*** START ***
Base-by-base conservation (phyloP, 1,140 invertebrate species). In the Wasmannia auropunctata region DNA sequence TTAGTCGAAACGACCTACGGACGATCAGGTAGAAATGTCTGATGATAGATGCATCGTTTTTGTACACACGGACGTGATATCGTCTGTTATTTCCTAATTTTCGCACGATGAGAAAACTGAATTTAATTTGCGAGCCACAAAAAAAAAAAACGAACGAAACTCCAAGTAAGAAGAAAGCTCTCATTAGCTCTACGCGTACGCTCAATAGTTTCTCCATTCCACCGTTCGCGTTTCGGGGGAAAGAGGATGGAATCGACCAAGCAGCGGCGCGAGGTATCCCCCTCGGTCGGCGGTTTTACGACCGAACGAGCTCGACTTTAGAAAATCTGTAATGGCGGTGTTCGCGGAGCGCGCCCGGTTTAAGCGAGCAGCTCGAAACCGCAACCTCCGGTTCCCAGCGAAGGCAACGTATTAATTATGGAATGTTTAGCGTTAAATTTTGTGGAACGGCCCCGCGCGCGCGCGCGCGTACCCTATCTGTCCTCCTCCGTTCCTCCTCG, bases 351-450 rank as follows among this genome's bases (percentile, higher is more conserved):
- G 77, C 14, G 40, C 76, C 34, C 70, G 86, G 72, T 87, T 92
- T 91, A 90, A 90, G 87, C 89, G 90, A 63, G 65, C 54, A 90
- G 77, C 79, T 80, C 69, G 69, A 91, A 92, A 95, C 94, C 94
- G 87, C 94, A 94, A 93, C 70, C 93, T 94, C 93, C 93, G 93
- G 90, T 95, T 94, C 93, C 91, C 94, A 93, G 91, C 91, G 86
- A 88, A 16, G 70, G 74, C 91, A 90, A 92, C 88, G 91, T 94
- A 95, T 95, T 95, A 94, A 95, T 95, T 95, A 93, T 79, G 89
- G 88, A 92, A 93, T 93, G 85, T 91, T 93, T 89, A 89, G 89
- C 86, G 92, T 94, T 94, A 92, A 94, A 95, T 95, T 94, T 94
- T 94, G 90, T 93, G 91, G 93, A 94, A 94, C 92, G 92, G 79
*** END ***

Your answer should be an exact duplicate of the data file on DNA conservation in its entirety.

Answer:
Base-by-base conservation (phyloP, 1,140 invertebrate species). In the Wasmannia auropunctata region DNA sequence TTAGTCGAAACGACCTACGGACGATCAGGTAGAAATGTCTGATGATAGATGCATCGTTTTTGTACACACGGACGTGATATCGTCTGTTATTTCCTAATTTTCGCACGATGAGAAAACTGAATTTAATTTGCGAGCCACAAAAAAAAAAAACGAACGAAACTCCAAGTAAGAAGAAAGCTCTCATTAGCTCTACGCGTACGCTCAATAGTTTCTCCATTCCACCGTTCGCGTTTCGGGGGAAAGAGGATGGAATCGACCAAGCAGCGGCGCGAGGTATCCCCCTCGGTCGGCGGTTTTACGACCGAACGAGCTCGACTTTAGAAAATCTGTAATGGCGGTGTTCGCGGAGCGCGCCCGGTTTAAGCGAGCAGCTCGAAACCGCAACCTCCGGTTCCCAGCGAAGGCAACGTATTAATTATGGAATGTTTAGCGTTAAATTTTGTGGAACGGCCCCGCGCGCGCGCGCGCGTACCCTATCTGTCCTCCTCCGTTCCTCCTCG, bases 351-450 rank as follows among this genome's bases (percentile, higher is more conserved):
- G 77, C 14, G 40, C 76, C 34, C 70, G 86, G 72, T 87, T 92
- T 91, A 90, A 90, G 87, C 89, G 90, A 63, G 65, C 54, A 90
- G 77, C 79, T 80, C 69, G 69, A 91, A 92, A 95, C 94, C 94
- G 87, C 94, A 94, A 93, C 70, C 93, T 94, C 93, C 93, G 93
- G 90, T 95, T 94, C 93, C 91, C 94, A 93, G 91, C 91, G 86
- A 88, A 16, G 70, G 74, C 91, A 90, A 92, C 88, G 91, T 94
- A 95, T 95, T 95, A 94, A 95, T 95, T 95, A 93, T 79, G 89
- G 88, A 92, A 93, T 93, G 85, T 91, T 93, T 89, A 89, G 89
- C 86, G 92, T 94, T 94, A 92, A 94, A 95, T 95, T 94, T 94
- T 94, G 90, T 93, G 91, G 93, A 94, A 94, C 92, G 92, G 79